If the washing method of the present invention is used, a print head whose nozzle is clogged under stressful conditions, for example storage at high temperatures or long-term storage, can be restored to its normal condition in a short time by a simple operation. Thus, print heads which are troubled with problems, such as clogging, in the market can be restored to their normal condition with ease.

When washing print heads equipped with a plurality of nozzles discharging inks of different colors, washing solution is used in a large amount based on the capacity of the nozzle in a short time in the method of the present invention. Therefore the plurality of nozzles can be washed at the same time without the problem of color mixing caused by colored washing solutions remaining unremoved in those nozzles.

Furthermore, a washing solution vessel having a large opening area as shown in FIGS. 9A and 9B are used in the washing method of the present invention, the print head and maintenance parts, attached to the print head, such as a wiper cleaner installed adjacent to the print head can be washed simultaneously. Thus the performances of a maintenance device can be restored by one washing step.

EXAMPLES

The present invention will be illustrated in more detail by way of examples and comparative examples.

Example I-1

Using tap water as raw water, the raw water is pretreated by using a prefilter containing activated carbon (manufactured by Millipore Co., Ltd.) according to the process flow shown in FIG. 3. The pretreated raw water is then treated in a reverse osmosis filter (trademark: Milli RX 12, manufactured by Millipore Co., Ltd.) in which ion exchange treatment, filter treatment using a filter with a pore size of 0.2 μm as well as reverse osmosis treatment can be conducted. Next, the resulting water is treated in a ultrafilter (trademark: Milli QSPTOC, manufactured by Millipore Co., Ltd.), in which activated carbon treatment, ion exchange treatment, and UV-irradiation treatment as well as ultrafiltration treatment can be conducted, to obtain a washing solution I-1.

Example I-2

Washing solution I-1 prepared in 95.0% by weight
Example I-1
Isopropanol (viscosity: 2.07 mPas)  5.0% by weight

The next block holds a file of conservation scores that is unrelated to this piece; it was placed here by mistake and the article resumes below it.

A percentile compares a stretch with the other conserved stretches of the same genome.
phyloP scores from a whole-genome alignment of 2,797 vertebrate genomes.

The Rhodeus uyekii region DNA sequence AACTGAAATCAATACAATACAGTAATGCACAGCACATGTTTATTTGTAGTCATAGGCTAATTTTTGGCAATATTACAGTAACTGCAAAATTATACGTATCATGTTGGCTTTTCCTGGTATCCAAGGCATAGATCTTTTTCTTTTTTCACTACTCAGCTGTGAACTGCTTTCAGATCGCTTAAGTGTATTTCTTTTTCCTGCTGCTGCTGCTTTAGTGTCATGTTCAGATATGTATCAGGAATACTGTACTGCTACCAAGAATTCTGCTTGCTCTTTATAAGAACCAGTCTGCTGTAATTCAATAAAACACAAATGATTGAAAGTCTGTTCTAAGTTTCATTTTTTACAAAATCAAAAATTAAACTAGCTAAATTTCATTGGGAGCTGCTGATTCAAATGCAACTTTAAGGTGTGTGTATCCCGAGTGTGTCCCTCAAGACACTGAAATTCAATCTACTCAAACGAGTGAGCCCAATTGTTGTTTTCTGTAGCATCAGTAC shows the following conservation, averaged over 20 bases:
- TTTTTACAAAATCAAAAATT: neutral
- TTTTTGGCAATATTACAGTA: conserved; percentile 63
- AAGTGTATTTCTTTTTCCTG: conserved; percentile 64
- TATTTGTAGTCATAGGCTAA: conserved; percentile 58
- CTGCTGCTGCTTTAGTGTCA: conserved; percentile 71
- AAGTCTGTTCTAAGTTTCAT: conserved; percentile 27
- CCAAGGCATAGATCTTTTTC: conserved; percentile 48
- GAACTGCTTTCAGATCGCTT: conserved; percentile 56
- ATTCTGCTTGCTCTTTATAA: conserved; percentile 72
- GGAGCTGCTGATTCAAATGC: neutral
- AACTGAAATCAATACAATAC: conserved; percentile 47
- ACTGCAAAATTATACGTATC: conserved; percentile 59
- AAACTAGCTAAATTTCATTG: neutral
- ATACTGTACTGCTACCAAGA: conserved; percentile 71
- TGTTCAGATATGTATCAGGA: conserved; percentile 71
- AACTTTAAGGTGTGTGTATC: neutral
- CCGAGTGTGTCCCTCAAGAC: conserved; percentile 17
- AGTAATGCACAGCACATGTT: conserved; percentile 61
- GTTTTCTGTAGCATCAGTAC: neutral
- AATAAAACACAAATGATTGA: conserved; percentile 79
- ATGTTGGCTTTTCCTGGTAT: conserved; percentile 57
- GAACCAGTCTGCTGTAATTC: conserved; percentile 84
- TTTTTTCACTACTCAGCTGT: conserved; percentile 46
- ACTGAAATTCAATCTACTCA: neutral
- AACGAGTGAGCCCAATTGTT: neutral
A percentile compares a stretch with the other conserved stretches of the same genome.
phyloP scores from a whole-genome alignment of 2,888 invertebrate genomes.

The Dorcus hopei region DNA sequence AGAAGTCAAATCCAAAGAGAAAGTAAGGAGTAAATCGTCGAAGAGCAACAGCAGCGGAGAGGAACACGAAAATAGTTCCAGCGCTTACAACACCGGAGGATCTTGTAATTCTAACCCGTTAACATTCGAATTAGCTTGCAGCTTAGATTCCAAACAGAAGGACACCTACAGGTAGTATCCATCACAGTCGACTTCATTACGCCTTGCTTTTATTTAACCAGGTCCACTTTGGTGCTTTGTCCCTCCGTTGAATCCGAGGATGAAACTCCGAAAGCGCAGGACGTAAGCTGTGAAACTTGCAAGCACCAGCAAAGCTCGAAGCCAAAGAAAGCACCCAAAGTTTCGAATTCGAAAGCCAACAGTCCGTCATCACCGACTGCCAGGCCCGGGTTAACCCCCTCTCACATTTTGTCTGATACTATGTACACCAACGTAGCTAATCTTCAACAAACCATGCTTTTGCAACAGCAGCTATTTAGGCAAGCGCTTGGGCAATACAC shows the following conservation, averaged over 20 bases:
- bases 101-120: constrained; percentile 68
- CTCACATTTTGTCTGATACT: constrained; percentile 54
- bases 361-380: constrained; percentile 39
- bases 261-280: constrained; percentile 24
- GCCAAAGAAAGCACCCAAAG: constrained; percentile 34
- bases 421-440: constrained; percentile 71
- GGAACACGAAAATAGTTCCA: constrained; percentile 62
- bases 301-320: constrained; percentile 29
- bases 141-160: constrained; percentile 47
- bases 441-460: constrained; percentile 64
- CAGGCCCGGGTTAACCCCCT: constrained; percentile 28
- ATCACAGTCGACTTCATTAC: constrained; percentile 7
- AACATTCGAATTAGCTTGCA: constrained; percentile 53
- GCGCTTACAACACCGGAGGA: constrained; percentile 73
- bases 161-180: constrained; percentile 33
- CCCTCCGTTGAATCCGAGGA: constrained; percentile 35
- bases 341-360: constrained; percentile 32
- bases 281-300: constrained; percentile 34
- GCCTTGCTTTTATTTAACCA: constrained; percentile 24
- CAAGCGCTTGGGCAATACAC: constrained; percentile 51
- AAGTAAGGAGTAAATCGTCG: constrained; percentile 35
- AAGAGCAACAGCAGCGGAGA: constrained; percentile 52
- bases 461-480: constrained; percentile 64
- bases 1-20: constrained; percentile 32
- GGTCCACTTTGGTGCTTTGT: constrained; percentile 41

The above raw materials are mixed at the above ratio and dissolved to prepare a washing solution I-2.

Example I-3

Washing solution I-1 prepared in 99.9% by weight
Example I-1
Polyoxyethylenenonyl ether  0.1% by weight
(Solid; 30 mol ethylene oxide
adduct)

The above raw materials are mixed at the above ratio and dissolved to prepare a washing solution I-3.

Example I-4

Washing solution I-1 prepared in 85.0% by weight
Example I-1
Ethanol (viscosity: 1.08 mPas) 15.0% by weight

The above raw materials are mixed at the above ratio and dissolved to prepare a washing solution I-4.

Example I-5

Washing solution I-1 prepared in 95.0% by weight
Example I-1
Diethylene glycol monobutyl ether  5.0% by weight
(viscosity: 5.96 mPas)

The above raw materials are mixed at the above ratio and dissolved to prepare a washing solution I-5.

Example I-6

Washing solution I-1 prepared in 99.9% by weight
Example I-1
Nonionic surfactant  0.1% by weight
(Pluronic PE4300 (manufactured
by BASF), viscosity: 100 mPas<)

The above raw materials are mixed at the above ratio and dissolved to prepare a washing solution I-6.

Example I-7

Washing solution I-1 prepared in 99.95% by weight
Example I-1
Nonionic surfactant  0.05% by weight
(Surfinol 465 (manufactured
by Nisshin Chemical Industry),
viscosity: 100 mPas<)

The above raw materials are mixed at the above ratio and dissolved to prepare a washing solution I-7.

Example I-8

Washing solution I-1 prepared in 95.0% by weight
Example I-1
Isopropanol (viscosity: 2.07 mPas)  5.0% by weight
Polyxoyethylenenonyl ether  0.1% by weight
(Solid; 30 mol ethylene oxide